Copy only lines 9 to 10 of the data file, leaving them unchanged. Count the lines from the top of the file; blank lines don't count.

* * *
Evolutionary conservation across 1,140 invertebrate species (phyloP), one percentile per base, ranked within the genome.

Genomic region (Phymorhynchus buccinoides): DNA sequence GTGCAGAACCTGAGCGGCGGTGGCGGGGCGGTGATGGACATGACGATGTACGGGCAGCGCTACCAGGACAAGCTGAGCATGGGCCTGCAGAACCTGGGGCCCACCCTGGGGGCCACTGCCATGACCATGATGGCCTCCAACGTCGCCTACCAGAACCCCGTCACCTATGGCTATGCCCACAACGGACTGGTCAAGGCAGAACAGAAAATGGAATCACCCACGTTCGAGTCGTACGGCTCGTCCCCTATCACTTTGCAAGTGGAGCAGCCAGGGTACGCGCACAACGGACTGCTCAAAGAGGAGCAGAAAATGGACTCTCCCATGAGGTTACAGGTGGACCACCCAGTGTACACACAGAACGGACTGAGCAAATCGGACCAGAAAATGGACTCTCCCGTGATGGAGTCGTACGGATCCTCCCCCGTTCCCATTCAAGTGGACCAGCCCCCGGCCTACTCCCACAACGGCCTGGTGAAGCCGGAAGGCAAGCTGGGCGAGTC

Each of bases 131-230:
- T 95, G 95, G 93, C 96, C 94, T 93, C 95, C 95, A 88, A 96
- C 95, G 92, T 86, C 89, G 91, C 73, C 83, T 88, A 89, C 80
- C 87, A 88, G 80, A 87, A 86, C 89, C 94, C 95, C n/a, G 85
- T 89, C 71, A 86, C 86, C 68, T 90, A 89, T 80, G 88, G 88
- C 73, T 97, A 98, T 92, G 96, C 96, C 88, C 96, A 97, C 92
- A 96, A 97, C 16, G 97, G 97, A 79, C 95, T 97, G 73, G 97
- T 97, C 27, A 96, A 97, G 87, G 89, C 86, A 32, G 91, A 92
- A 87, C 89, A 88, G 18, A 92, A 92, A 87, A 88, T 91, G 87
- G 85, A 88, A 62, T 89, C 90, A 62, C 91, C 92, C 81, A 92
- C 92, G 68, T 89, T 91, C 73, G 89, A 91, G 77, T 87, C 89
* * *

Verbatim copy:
- A 96, A 97, C 16, G 97, G 97, A 79, C 95, T 97, G 73, G 97
- T 97, C 27, A 96, A 97, G 87, G 89, C 86, A 32, G 91, A 92